A new poll by Pew Research shows that a high percentage of Facebook users have reduced their usage of the platform. In fact, 54% of users 18 and older have adjusted their privacy settings in the past 12 months, while 42% say they’ve taken a break from checking Facebook for several weeks or more. And a quarter (26%) say they’ve deleted the Facebook app from their cellphones.
In the aggregate, 74% of users say they’ve taken at least one of these actions over the past 12 months.
Interestingly, the biggest drop-off has come from the youngest users. 44% of those 18-29 say they’ve deleted the app from their phones, while only 12% of those 65 and older say they’ve done so. A third of users aged 65+ have adjusted their privacy settings, compared with almost twice as many (64%) of younger users.
There’s new evidence, too, that some advertisers are pulling back from Facebook. According to a report from Digiday, direct-to-consumer brands are shifting their budgets over concerns about high CPMs and lower ad impressions. “The effectiveness of Facebook has gone down and got particularly bad in April and early May, which is why we are shifting significant spend,” said Fabian Seelbach, SVP of marketing for Curology, which sells acne treatments.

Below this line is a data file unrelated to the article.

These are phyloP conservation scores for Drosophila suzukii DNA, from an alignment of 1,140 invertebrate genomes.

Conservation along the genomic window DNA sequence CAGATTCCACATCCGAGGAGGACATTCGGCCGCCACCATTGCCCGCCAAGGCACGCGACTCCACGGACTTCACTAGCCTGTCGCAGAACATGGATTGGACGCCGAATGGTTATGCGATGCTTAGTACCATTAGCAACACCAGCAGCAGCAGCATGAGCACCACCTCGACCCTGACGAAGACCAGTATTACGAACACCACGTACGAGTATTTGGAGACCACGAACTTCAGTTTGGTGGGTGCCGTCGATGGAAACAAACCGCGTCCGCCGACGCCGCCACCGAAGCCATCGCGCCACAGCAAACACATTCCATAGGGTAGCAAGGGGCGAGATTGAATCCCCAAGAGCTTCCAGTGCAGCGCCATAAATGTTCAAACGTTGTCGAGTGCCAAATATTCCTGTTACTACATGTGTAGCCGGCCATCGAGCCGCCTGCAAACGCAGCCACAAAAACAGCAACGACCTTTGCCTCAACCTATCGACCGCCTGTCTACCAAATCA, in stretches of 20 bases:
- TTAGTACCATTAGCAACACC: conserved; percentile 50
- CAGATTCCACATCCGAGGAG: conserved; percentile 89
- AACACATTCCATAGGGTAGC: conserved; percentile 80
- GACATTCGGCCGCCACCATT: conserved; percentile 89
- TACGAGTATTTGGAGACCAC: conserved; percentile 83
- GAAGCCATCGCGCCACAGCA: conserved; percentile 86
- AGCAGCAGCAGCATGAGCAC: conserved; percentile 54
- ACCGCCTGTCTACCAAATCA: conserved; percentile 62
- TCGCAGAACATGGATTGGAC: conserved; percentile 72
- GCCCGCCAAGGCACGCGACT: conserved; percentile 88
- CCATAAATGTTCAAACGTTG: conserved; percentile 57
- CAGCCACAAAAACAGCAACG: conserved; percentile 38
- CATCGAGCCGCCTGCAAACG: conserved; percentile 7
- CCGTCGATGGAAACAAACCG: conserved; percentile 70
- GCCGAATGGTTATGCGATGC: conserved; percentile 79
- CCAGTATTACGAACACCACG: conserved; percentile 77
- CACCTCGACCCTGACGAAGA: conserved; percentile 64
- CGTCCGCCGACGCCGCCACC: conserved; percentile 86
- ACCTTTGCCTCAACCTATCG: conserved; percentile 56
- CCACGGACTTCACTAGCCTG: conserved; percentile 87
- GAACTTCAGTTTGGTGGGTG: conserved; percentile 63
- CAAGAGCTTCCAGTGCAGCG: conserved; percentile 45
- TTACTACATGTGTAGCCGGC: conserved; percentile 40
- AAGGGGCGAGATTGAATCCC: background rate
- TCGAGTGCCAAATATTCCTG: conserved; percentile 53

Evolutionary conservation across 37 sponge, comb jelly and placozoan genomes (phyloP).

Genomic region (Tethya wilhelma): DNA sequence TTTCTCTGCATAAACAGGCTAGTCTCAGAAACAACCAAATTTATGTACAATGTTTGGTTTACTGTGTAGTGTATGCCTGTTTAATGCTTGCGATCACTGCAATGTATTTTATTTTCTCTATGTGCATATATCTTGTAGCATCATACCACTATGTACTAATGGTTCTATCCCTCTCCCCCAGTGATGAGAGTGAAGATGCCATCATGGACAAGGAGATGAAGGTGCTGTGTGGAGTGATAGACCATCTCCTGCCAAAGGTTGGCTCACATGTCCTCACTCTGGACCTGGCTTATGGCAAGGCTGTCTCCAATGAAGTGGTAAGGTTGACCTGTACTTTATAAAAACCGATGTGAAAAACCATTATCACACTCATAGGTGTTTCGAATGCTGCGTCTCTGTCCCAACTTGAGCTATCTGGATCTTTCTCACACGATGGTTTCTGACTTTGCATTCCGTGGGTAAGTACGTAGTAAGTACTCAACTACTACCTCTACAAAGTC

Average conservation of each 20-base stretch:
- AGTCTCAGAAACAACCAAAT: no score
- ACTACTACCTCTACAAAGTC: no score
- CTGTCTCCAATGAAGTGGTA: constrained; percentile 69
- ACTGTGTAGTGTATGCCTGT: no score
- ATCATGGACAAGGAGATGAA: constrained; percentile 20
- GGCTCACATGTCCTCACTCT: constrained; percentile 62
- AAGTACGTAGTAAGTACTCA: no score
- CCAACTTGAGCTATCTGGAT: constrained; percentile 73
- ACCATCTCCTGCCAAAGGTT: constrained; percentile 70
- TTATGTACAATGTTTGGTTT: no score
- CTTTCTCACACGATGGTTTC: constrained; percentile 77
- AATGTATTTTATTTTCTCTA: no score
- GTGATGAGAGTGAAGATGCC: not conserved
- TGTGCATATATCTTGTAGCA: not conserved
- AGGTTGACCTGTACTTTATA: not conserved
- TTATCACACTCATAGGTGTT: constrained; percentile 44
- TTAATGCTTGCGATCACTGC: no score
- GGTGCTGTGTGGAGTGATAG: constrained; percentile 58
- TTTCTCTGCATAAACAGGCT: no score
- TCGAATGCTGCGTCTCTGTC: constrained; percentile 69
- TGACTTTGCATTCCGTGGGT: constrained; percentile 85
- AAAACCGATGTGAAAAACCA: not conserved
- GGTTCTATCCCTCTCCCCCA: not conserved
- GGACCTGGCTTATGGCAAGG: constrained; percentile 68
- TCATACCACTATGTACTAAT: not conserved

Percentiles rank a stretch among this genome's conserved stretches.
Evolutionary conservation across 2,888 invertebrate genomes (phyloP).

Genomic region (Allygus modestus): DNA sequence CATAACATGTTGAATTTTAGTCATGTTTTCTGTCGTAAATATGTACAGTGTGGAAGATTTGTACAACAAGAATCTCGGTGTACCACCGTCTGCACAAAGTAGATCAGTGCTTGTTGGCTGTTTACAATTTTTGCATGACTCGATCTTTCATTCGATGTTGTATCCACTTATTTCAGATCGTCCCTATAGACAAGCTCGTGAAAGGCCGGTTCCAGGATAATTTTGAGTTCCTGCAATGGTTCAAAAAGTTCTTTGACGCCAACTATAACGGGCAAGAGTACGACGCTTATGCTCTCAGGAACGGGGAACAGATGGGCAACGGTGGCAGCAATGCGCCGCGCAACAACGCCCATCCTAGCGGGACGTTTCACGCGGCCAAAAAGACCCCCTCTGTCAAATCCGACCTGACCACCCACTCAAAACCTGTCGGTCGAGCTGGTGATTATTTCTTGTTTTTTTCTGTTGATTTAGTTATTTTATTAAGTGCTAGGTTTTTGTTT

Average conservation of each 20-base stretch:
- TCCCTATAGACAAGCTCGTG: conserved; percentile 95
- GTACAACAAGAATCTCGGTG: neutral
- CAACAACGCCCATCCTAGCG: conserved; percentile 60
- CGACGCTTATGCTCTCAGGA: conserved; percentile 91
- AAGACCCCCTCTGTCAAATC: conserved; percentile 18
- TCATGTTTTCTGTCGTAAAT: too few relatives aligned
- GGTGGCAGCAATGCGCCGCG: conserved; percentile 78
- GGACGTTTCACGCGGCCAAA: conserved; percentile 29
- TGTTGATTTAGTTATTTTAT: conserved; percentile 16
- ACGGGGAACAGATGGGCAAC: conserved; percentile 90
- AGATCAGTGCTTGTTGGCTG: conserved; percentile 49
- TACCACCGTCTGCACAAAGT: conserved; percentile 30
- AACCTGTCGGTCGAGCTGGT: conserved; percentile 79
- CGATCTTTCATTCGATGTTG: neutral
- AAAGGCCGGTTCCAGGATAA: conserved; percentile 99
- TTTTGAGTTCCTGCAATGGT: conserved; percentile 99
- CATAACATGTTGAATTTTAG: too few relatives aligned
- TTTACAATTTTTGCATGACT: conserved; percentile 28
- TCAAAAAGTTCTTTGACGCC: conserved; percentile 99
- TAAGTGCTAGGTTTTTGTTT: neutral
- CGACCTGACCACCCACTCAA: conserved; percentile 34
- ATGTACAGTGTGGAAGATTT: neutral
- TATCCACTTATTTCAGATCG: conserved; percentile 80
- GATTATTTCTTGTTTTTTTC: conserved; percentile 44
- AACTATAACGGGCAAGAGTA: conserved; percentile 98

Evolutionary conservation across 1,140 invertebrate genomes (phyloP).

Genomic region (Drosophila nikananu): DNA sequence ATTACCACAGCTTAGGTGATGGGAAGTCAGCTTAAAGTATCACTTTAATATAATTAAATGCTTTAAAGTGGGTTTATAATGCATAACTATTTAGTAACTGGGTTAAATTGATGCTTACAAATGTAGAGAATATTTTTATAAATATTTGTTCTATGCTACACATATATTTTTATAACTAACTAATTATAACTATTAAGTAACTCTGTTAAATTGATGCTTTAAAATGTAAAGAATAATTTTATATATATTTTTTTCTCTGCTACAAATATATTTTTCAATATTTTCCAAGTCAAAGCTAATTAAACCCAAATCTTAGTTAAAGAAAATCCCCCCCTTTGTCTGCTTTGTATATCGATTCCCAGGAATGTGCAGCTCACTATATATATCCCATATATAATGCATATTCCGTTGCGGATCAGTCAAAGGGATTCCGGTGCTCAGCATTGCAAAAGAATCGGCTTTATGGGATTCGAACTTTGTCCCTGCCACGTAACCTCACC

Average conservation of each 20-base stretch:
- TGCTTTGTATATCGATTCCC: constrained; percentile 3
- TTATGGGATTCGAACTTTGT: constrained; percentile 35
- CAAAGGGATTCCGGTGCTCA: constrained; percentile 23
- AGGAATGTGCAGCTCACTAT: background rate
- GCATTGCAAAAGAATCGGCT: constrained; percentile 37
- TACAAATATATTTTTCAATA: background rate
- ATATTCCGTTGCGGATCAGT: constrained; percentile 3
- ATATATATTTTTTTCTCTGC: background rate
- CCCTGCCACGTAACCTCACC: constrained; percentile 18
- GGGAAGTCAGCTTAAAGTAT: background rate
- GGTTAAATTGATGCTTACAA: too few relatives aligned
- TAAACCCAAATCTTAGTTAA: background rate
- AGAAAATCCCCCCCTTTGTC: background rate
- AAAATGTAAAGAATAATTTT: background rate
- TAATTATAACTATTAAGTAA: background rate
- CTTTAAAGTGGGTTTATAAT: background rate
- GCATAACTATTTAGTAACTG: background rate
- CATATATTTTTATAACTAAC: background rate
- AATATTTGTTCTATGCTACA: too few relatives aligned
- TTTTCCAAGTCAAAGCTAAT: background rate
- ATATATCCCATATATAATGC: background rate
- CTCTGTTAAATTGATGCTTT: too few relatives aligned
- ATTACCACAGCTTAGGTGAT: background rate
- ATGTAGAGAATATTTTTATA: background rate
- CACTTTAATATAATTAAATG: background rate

Brooklinen, another direct-to-consumer brand interviewed for the Digiday report, said it had once allocated 75% of its ad budget to Facebook, but is now “trying to move away as fast as it can after seeing CPMs double over the past year.”
Of the 10 direct-to-consumer brands surveyed, all had moved money away from Facebook to radio, print and TV.
Do the same trends apply in Canada? A survey cited in the Globe & Mail late last spring, in the wake of the Facebook data mining scandal, indicated that 75% of Canadian users were planning to make changes in how they use the platform.
That's how many Zoomers plan to purchase a home in the next 12 months. It's more than any other age group. Source: Vividata Spring 2021